Thinking of Buying a Home? Protect Yourself from Personal Wire Scams with these 8 Safety Tips

Posted by Gary Hall on Jun 6, 2017, 11:16:16 AM
Find me on:

Businessman selecting a futuristic padlock with a data center on the background.jpeg

Imagine you are ready to buy your dream home and you falsely wire your funds to a crook! Unfortunately, this is a wire scam that is happening across the country today and the fraudsters are getting personal.

As the local community bank, ChoiceOne Bank helps customers reach the American dream of owning a home. Unfortunately, real estate wire scams are happening across the country today and the fraudsters are getting personal with bogus emails that appear to be from a trusted source.

What are some types of wire scams?

Email compromise is problem that is being addressed by the U.S. Department of Justice and the U.S. Federal Bureau of Investigation. The FBI has said that about one in four U.S. victims respond by wiring money to fraudsters. In some of those cases, authorities have been able to identify the crimes in time to help victims recover the funds from banks before the criminals pulled them out of the system.

In a real estate transaction, the consumer’s email or their Realtor’s email can get hacked. These personal emails are watched and when the time comes to close on the real estate transaction, the bogus email will go out alerting consumers where to wire their funds. The scammers will have the down payment amount and the title company information correct so the emails appear legitimate.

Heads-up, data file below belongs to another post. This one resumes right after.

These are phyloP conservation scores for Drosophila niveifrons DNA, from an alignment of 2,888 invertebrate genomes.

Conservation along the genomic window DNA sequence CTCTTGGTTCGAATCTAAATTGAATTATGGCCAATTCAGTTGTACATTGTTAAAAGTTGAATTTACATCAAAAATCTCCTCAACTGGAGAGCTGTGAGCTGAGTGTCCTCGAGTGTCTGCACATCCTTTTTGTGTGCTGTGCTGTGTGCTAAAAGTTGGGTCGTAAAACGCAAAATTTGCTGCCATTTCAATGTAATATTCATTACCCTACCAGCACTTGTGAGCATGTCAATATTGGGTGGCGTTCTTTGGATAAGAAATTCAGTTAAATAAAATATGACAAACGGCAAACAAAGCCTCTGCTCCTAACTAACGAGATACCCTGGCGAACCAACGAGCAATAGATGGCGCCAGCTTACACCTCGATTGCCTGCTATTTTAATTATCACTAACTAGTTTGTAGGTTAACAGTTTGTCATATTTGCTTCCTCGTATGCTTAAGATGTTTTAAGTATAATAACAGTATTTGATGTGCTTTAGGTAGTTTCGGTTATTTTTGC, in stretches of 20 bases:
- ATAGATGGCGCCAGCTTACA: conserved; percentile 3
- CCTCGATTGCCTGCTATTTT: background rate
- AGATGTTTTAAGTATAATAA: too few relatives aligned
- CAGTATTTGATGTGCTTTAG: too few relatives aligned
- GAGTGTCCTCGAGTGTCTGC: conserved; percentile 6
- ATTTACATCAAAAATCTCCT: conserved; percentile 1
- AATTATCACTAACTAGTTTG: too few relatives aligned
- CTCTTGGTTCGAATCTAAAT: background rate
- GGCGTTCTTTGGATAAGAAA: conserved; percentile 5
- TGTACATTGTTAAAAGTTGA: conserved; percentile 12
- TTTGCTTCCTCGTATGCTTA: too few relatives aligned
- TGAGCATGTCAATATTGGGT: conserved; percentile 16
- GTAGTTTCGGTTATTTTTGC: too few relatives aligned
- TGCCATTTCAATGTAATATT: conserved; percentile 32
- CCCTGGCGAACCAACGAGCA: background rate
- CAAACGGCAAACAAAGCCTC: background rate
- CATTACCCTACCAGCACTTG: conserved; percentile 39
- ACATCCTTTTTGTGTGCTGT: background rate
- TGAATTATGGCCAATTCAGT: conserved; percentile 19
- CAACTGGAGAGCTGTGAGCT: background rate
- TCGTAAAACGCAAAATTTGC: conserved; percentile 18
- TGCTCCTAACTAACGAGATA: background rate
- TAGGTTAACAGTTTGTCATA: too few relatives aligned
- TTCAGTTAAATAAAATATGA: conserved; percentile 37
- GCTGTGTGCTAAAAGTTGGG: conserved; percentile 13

All consumers need to be aware of fraudulent emails and wire scams today. ChoiceOne Bank urges the public to remain vigilant when making wire and other electronic payments.

Here are eight bank safety tips consumers can use when making wire and electronic payments:

  • Be skeptical of any payment communication via email. Email accounts can be spoofed or hacked.
  • Be skeptical of any changes in payment instructions and confirm any changes verbally with your recipient using a previously known number – not a new one included in an email.
  • Always verbally confirm payment details with someone you trust the day of the transfer.
  • Only make wire transfers to businesses or people you know.
  • Watch your bank account using mobile or online banking and contact your bank immediately if there are any unusual transactions.
  • Know where your emails are coming from and if they look out of the ordinary don’t open or respond to them.
  • Use only secure sites whenever possible and especially for your confidential emails.
  • Understand this can happen to anyone – including you – and that spam filters don’t address identity deception. Most deceptive emails are from a legitimate email address, or they appear to be legitimate because the domain name and user name are created to appear authentic.

Email impersonation is happening and knowledge and awareness are key to keeping personal information out of the hands of these scammers. The public needs to stay vigilant.

Get Pre-Approved

Topics: Mortgage, Online Safety